Wednesday, March 05, 2008

Vote for me

Local elections are this Sunday so I get my first chance to vote in a French election. I've been longing for someone from the cash-strapped National Front to try to push a leaflet into my hand so I can say "I'm not French but I can vote anyway. Na-na-na-naaaa-naa!" but haven't had any luck so far.

I did get a leaflet through the post though, and it's worth a read just because it shows how dim they are. While other candidates talk almost exclusively about local issues, the FN start by moaning about Europe. The worst thing they have to say about the current mayor is that he belongs to a pro-EU party. Apparently José Borroso will be quaking in his boots if the mayor of a reasonably well-off, middle class Paris suburb gets voted out.

So, how are they going to take on the might of Brussels if they get elected here? By, erm, planting more flowers, repairing a local lift and providing cheaper car parking for locals (even though they don't need their cars to go shopping round here, much less park them in town). They also want to redeploy the local CCTV cameras and arm the police with tasers (as soon as the traitorous sell-out-to-Europe pro-Sarkozy Government allows it), presumably in case any EU Commissioners should drop by.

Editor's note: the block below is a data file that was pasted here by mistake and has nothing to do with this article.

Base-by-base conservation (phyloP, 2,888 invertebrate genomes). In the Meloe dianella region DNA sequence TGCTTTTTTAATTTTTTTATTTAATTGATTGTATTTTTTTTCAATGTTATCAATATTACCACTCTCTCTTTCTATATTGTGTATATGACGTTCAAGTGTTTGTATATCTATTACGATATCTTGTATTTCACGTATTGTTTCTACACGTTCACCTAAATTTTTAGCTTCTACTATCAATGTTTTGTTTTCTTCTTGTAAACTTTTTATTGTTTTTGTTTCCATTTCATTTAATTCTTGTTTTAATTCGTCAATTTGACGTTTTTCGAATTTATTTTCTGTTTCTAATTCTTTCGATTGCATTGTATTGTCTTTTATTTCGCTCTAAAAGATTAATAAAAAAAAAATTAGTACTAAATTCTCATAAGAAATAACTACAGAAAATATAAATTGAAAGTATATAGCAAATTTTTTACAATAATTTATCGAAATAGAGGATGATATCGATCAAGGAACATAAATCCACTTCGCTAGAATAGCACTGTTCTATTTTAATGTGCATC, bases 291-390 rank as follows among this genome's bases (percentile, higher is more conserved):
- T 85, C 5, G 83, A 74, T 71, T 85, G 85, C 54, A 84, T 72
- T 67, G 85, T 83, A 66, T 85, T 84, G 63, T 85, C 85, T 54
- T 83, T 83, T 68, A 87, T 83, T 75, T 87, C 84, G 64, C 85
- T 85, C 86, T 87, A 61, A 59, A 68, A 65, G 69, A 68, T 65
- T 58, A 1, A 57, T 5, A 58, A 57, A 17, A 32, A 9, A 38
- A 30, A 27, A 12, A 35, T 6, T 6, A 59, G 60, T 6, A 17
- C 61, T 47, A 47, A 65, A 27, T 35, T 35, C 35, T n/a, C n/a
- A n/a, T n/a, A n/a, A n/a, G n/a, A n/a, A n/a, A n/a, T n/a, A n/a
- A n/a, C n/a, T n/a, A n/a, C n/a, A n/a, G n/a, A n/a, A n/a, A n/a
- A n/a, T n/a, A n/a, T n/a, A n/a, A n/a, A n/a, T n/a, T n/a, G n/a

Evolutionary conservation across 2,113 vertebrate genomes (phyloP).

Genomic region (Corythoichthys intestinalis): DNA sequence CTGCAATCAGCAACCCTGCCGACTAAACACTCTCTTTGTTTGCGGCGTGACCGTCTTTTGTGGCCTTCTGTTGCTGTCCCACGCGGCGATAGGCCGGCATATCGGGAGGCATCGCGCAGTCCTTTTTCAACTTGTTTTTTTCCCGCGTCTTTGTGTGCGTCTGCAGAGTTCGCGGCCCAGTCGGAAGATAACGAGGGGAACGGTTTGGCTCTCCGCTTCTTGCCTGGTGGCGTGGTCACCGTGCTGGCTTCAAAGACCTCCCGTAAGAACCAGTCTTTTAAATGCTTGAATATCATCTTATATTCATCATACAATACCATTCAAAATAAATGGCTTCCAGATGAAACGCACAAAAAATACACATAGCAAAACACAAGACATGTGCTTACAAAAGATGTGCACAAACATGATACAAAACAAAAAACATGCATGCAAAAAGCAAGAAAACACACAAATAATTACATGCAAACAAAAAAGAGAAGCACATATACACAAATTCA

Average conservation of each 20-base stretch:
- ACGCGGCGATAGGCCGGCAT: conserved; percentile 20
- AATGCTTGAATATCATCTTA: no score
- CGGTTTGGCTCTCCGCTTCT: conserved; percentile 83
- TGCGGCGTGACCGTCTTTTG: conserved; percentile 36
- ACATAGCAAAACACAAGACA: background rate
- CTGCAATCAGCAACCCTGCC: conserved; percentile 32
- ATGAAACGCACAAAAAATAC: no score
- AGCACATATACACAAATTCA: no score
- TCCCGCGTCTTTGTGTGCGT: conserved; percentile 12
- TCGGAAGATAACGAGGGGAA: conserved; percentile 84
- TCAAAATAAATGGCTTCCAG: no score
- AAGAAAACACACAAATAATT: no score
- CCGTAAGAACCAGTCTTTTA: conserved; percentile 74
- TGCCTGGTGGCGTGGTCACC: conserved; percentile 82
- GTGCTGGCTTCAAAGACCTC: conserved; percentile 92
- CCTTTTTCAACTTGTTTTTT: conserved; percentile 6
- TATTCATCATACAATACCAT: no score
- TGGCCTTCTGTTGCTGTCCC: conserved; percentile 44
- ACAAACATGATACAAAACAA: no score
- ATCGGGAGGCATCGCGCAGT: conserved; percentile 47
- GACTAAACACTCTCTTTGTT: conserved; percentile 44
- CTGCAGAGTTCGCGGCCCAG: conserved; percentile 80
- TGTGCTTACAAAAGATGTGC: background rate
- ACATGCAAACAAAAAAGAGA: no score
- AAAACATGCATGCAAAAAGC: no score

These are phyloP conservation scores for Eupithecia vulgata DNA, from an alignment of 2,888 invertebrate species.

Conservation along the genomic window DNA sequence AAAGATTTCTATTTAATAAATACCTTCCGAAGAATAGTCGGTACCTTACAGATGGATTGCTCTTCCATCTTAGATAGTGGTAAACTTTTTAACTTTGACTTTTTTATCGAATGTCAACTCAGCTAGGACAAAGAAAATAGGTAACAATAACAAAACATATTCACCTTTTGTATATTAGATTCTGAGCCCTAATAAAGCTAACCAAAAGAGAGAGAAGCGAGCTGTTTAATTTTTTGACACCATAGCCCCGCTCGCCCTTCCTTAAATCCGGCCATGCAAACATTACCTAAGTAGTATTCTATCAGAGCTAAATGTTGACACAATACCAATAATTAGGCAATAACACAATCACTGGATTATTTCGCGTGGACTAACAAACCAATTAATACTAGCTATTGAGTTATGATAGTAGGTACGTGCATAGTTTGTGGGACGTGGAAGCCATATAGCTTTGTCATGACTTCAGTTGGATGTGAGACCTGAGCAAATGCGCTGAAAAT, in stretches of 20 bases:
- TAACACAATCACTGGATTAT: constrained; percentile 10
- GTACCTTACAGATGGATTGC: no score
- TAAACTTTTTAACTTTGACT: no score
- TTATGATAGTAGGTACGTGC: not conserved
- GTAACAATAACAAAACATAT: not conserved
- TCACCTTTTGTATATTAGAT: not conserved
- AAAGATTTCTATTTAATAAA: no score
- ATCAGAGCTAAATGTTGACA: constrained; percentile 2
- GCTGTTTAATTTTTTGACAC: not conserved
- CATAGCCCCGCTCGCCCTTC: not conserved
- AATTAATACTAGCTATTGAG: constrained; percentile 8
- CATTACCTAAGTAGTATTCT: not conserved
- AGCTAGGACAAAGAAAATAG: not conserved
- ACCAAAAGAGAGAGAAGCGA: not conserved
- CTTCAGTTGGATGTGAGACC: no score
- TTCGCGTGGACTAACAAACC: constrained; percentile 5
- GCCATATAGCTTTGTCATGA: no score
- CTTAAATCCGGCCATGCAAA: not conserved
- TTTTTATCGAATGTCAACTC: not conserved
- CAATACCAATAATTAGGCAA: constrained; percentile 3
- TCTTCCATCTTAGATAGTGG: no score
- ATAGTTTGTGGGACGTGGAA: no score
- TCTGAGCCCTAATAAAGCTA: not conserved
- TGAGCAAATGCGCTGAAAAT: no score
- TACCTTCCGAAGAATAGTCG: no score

Unfortunately they don't propose to hang the incumbent from the nearest lamppost with pink bunting, but then nor does anyone else.

Monday, March 03, 2008

Ban this filth

Teaching unions here have just won a court case against the website (which I'm not going to grace with a link - go google it), which allowed pupils to log on and rate their teachers. The website's founders are pleading freedom of expression, and claim teachers have a right to reply (yeah, like we've really nothing better to do than log on to their website to see who's whingeing about us giving too much homework), but the judges have ruled that free speech doesn't cover the right of adolescents to go on the Internet and "name and shame" teachers just because we didn't give them good enough marks on their last assignment or gave out a detention for chatting.

In any case, each class already has a delegate and termly meeting for them to air their grievances, so why they need a website as well is anyone's guess. I suppose it gives them the sensation of having achieved something by tapping something out on a keyboard and clicking Send. You only have to look at how adults behave on the BBC's Have Your Say website to see that it's a bad idea.